Sony Xperia XA1 – Performance
Aside from the slow camera, the XA1 does have a few other minor performance niggles. The first is that apps hang when you first open them, which is similar to the camera. Websites in the Chrome browser loaded pretty quickly with minimal lag, however – even on the ad-heavy TrustedReviews.
However, there was an occasion where the phone seized up to such an extent that even a 15-second press of the power button didn’t seem to do anything; the software and hardware seemingly completely disconnected for that period.
Experiencing such issues only a week into my time with the XA1 doesn’t fill me with confidence. Even under less extreme circumstances, I found switching apps could sometimes take several seconds, and the phone would be unresponsive during this time.
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3GB of memory doesn’t appear to be sufficient for today’s apps, which means app switching can be quite a slow process.
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In the benchmark tests the XA1 managed 59,274 in AnTuTu, which puts it a little way behind the Lenovo P2, but it’s more powerful than the Moto G5 by quite a margin. But power doesn’t count for much if there are software stability problems.
Wi-Fi, too, proved an issue. Not only was the XA1 slow to connect to networks, it often failed to pick the best network when I found myself in a location with multiple access points, such as a house with Wi-Fi extenders. The device was also very slow to realise that I’d walked away from a Wi-Fi network and didn’t disconnect for far too long.
The XA1 also had an annoying habit of disabling mobile data when connected to a Wi-Fi network, even if that network had no access. This is particularly irritating if, say, you walk past a Starbucks and get automatically connected to its free network but don’t sign in. The phone will complain it has no internet access but then proceeds to do nothing about it.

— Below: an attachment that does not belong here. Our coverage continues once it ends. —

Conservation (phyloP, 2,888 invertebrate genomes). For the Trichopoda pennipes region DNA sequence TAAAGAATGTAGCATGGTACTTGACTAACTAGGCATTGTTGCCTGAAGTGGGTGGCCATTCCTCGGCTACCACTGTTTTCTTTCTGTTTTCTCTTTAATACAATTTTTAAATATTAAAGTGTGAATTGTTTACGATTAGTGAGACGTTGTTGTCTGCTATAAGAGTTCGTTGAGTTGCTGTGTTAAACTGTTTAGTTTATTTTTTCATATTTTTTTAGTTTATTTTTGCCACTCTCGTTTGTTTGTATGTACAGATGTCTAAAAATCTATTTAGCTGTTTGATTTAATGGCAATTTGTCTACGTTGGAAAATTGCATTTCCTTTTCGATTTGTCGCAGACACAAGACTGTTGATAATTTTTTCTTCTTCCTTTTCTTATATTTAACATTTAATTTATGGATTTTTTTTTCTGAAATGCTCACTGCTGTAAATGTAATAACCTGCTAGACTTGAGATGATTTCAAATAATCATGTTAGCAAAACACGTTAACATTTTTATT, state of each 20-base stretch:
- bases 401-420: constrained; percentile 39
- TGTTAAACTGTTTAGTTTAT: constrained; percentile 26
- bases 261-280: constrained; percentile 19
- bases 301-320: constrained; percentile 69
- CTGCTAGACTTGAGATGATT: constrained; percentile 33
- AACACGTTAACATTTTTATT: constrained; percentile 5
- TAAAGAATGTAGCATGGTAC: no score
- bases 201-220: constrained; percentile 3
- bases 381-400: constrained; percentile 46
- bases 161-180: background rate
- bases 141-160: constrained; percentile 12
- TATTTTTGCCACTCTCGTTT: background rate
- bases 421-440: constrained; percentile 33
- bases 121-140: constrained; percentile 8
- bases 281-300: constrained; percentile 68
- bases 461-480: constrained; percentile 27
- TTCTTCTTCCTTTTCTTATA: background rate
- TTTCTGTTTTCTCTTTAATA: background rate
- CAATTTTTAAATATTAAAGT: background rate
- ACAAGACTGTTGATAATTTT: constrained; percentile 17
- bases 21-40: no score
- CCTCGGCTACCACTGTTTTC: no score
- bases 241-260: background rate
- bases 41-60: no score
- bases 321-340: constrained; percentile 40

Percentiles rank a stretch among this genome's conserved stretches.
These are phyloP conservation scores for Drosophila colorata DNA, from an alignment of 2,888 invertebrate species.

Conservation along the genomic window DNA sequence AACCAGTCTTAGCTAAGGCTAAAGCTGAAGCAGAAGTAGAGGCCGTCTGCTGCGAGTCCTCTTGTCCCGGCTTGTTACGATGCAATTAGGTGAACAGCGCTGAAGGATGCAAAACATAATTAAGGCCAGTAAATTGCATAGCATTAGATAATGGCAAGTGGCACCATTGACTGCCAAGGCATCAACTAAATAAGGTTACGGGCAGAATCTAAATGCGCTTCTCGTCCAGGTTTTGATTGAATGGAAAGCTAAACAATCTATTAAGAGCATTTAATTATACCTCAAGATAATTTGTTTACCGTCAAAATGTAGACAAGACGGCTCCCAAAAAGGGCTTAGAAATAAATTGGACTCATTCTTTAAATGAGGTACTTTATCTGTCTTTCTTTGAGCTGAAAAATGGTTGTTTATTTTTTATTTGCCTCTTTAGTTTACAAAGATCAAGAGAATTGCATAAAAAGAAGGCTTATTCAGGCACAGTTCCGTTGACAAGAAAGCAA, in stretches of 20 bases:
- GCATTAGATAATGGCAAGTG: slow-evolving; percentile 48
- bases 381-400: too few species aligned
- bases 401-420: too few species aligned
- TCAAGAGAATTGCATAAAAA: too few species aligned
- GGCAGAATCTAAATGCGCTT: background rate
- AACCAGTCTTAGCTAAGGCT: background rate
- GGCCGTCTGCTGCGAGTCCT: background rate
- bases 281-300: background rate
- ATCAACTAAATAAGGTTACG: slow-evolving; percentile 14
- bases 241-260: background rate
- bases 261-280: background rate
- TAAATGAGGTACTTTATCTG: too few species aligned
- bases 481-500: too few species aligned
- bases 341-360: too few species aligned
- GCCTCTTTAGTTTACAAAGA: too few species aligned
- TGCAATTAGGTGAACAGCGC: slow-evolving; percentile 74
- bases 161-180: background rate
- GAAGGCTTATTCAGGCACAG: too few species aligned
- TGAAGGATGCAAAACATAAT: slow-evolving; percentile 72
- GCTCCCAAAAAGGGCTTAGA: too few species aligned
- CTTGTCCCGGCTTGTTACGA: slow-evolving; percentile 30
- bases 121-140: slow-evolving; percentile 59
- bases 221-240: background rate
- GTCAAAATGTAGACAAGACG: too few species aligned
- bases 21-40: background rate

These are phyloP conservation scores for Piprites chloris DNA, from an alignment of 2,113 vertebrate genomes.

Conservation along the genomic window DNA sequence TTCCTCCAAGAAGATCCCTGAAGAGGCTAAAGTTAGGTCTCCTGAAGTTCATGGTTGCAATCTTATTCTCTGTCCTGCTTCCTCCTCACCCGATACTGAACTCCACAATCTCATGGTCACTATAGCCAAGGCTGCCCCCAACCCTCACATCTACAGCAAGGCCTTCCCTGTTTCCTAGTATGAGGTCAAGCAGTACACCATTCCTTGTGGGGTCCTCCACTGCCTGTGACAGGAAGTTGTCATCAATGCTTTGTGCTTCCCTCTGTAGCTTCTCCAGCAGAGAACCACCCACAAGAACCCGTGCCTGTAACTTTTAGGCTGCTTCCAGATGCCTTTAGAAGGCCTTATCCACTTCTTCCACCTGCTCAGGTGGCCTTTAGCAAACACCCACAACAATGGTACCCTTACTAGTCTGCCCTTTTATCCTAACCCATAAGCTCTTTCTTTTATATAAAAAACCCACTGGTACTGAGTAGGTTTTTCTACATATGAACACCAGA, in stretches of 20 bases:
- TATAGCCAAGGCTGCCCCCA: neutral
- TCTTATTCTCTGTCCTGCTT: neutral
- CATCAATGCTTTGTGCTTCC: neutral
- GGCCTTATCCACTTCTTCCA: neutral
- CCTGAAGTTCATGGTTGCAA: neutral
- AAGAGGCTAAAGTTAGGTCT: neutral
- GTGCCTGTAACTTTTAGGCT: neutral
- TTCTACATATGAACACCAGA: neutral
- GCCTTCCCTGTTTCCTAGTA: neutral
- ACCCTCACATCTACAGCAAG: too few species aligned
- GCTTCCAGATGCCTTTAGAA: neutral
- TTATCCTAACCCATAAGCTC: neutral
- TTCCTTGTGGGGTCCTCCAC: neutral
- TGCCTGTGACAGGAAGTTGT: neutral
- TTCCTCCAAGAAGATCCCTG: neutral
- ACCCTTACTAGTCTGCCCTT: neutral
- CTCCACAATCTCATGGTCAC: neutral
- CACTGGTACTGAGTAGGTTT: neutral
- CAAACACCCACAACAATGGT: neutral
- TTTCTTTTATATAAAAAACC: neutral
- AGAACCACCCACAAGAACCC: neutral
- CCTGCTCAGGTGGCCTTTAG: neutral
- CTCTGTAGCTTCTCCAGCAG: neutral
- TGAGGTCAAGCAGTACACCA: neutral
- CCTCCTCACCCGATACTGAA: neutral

In terms of mobile data, the XA1 comes with Cat 6 LTE, which is faster than the Cat 4 radio found in the Moto G5. That makes it roughly double the speed of the G5 at a maximum of 300Mbps, and data has proven that having a higher-spec 4G radio also improves overall network stability.
Sony Xperia XA1 – Battery Life
The Xperia XA1’s 2300mAH battery is smaller than the 2800mAH pack of cells in the Moto G5. But with a lower-resolution screen, I didn’t experience any problems getting through a full day of streaming music and browsing the web on my commutes. Although, spending an entire out and about taking photos and checking maps, I did find myself reaching for the charger by about 8pm.
But you can plan ahead, and the Xperia’s Stamina Mode is very effective at cutting out background tasks and generally keeping things neat and tidy on the battery front. If you know you have a long day (or night) ahead of you, flick on Stamina Mode and you’ll be fine.
An hour of Netflix at half brightness consumed 10% of the battery, so expect 10 hours of non-stop streaming.
Should I buy the Sony Xperia XA1?
If having the best possible smartphone camera for the money is a priority, then the XA1 is a no-brainer. You’ll have to put up with a slightly fiddly manual camera mode and deal with the HDR-hating Auto mode – plus, be wary of its slow launch times. But if you can look past all that, there’s no better phone for the money.
For everybody else, there are too many drawbacks for this phone to receive a recommendation. The screen isn’t brilliant, processor and Wi-Fi performance is so-so, and the aforementioned camera niggles will be annoying for more casual point-and-shoot fans.
The Lenovo P2 has an amazing battery, a better screen and performance for £200, while the Moto G5 also has a better screen and comes in £50 cheaper.
The XA1 has many positives, but it’s a few software updates from being a complete package.
A brilliant camera with a mediocre phone attached.
Score in detail
Battery Life 8
Calls & Sound 7
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